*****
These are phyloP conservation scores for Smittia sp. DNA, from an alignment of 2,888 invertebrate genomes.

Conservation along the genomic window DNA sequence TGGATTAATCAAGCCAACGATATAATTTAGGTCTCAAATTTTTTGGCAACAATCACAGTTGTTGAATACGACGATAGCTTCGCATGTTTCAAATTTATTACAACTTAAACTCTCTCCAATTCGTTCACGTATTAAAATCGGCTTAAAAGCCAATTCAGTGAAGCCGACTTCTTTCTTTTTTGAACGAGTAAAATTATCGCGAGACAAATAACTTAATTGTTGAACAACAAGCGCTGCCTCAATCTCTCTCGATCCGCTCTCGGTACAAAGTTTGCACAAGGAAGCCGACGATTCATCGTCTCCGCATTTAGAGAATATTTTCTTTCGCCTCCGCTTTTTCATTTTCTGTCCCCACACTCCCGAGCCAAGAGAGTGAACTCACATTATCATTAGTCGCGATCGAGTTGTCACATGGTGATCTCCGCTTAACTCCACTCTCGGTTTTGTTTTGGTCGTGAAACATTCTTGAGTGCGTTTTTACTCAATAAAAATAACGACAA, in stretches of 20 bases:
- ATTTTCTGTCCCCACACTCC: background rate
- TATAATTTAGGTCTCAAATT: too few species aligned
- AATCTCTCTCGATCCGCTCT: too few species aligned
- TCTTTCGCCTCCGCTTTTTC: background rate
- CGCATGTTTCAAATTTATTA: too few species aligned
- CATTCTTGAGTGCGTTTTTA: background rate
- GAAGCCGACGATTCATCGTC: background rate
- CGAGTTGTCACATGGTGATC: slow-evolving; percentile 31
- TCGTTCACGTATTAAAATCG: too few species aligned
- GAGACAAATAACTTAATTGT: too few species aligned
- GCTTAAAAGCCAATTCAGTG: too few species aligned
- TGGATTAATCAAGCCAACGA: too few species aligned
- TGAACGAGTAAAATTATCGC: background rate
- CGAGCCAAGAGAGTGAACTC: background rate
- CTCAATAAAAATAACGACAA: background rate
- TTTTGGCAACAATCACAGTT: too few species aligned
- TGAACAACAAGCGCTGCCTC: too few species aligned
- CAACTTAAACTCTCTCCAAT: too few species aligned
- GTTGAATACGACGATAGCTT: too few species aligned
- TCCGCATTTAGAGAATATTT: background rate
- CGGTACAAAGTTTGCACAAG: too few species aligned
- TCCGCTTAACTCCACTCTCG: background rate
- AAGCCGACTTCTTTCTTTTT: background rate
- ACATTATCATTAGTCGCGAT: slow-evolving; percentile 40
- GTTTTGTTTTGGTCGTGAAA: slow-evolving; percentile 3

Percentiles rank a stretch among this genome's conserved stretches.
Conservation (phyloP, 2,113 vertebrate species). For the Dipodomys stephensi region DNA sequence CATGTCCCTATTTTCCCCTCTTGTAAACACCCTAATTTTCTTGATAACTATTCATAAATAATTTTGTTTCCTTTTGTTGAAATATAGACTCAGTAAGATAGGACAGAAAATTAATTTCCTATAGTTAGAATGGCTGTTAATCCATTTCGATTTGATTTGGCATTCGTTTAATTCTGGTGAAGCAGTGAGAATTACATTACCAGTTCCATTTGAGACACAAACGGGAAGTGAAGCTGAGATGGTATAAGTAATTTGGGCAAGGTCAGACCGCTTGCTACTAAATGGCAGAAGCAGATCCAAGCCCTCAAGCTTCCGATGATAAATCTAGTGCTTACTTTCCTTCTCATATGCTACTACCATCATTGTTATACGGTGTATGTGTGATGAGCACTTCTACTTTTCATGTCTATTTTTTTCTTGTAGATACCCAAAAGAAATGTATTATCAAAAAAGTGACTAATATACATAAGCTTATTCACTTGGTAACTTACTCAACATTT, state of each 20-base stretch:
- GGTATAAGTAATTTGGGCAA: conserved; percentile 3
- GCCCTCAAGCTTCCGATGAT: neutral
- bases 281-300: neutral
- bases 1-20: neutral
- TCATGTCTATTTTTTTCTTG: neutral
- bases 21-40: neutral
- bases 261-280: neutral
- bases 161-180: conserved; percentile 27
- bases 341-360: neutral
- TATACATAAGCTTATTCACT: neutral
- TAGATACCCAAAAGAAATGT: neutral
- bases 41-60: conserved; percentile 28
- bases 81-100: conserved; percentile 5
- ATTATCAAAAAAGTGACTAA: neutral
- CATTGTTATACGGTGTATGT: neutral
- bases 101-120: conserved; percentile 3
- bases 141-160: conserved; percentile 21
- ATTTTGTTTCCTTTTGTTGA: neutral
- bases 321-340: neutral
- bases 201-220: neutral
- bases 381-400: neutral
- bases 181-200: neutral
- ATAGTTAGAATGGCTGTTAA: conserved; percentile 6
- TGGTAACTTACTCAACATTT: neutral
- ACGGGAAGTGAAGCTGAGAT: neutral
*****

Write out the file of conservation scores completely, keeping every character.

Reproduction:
These are phyloP conservation scores for Smittia sp. DNA, from an alignment of 2,888 invertebrate genomes.

Conservation along the genomic window DNA sequence TGGATTAATCAAGCCAACGATATAATTTAGGTCTCAAATTTTTTGGCAACAATCACAGTTGTTGAATACGACGATAGCTTCGCATGTTTCAAATTTATTACAACTTAAACTCTCTCCAATTCGTTCACGTATTAAAATCGGCTTAAAAGCCAATTCAGTGAAGCCGACTTCTTTCTTTTTTGAACGAGTAAAATTATCGCGAGACAAATAACTTAATTGTTGAACAACAAGCGCTGCCTCAATCTCTCTCGATCCGCTCTCGGTACAAAGTTTGCACAAGGAAGCCGACGATTCATCGTCTCCGCATTTAGAGAATATTTTCTTTCGCCTCCGCTTTTTCATTTTCTGTCCCCACACTCCCGAGCCAAGAGAGTGAACTCACATTATCATTAGTCGCGATCGAGTTGTCACATGGTGATCTCCGCTTAACTCCACTCTCGGTTTTGTTTTGGTCGTGAAACATTCTTGAGTGCGTTTTTACTCAATAAAAATAACGACAA, in stretches of 20 bases:
- ATTTTCTGTCCCCACACTCC: background rate
- TATAATTTAGGTCTCAAATT: too few species aligned
- AATCTCTCTCGATCCGCTCT: too few species aligned
- TCTTTCGCCTCCGCTTTTTC: background rate
- CGCATGTTTCAAATTTATTA: too few species aligned
- CATTCTTGAGTGCGTTTTTA: background rate
- GAAGCCGACGATTCATCGTC: background rate
- CGAGTTGTCACATGGTGATC: slow-evolving; percentile 31
- TCGTTCACGTATTAAAATCG: too few species aligned
- GAGACAAATAACTTAATTGT: too few species aligned
- GCTTAAAAGCCAATTCAGTG: too few species aligned
- TGGATTAATCAAGCCAACGA: too few species aligned
- TGAACGAGTAAAATTATCGC: background rate
- CGAGCCAAGAGAGTGAACTC: background rate
- CTCAATAAAAATAACGACAA: background rate
- TTTTGGCAACAATCACAGTT: too few species aligned
- TGAACAACAAGCGCTGCCTC: too few species aligned
- CAACTTAAACTCTCTCCAAT: too few species aligned
- GTTGAATACGACGATAGCTT: too few species aligned
- TCCGCATTTAGAGAATATTT: background rate
- CGGTACAAAGTTTGCACAAG: too few species aligned
- TCCGCTTAACTCCACTCTCG: background rate
- AAGCCGACTTCTTTCTTTTT: background rate
- ACATTATCATTAGTCGCGAT: slow-evolving; percentile 40
- GTTTTGTTTTGGTCGTGAAA: slow-evolving; percentile 3

Percentiles rank a stretch among this genome's conserved stretches.
Conservation (phyloP, 2,113 vertebrate species). For the Dipodomys stephensi region DNA sequence CATGTCCCTATTTTCCCCTCTTGTAAACACCCTAATTTTCTTGATAACTATTCATAAATAATTTTGTTTCCTTTTGTTGAAATATAGACTCAGTAAGATAGGACAGAAAATTAATTTCCTATAGTTAGAATGGCTGTTAATCCATTTCGATTTGATTTGGCATTCGTTTAATTCTGGTGAAGCAGTGAGAATTACATTACCAGTTCCATTTGAGACACAAACGGGAAGTGAAGCTGAGATGGTATAAGTAATTTGGGCAAGGTCAGACCGCTTGCTACTAAATGGCAGAAGCAGATCCAAGCCCTCAAGCTTCCGATGATAAATCTAGTGCTTACTTTCCTTCTCATATGCTACTACCATCATTGTTATACGGTGTATGTGTGATGAGCACTTCTACTTTTCATGTCTATTTTTTTCTTGTAGATACCCAAAAGAAATGTATTATCAAAAAAGTGACTAATATACATAAGCTTATTCACTTGGTAACTTACTCAACATTT, state of each 20-base stretch:
- GGTATAAGTAATTTGGGCAA: conserved; percentile 3
- GCCCTCAAGCTTCCGATGAT: neutral
- bases 281-300: neutral
- bases 1-20: neutral
- TCATGTCTATTTTTTTCTTG: neutral
- bases 21-40: neutral
- bases 261-280: neutral
- bases 161-180: conserved; percentile 27
- bases 341-360: neutral
- TATACATAAGCTTATTCACT: neutral
- TAGATACCCAAAAGAAATGT: neutral
- bases 41-60: conserved; percentile 28
- bases 81-100: conserved; percentile 5
- ATTATCAAAAAAGTGACTAA: neutral
- CATTGTTATACGGTGTATGT: neutral
- bases 101-120: conserved; percentile 3
- bases 141-160: conserved; percentile 21
- ATTTTGTTTCCTTTTGTTGA: neutral
- bases 321-340: neutral
- bases 201-220: neutral
- bases 381-400: neutral
- bases 181-200: neutral
- ATAGTTAGAATGGCTGTTAA: conserved; percentile 6
- TGGTAACTTACTCAACATTT: neutral
- ACGGGAAGTGAAGCTGAGAT: neutral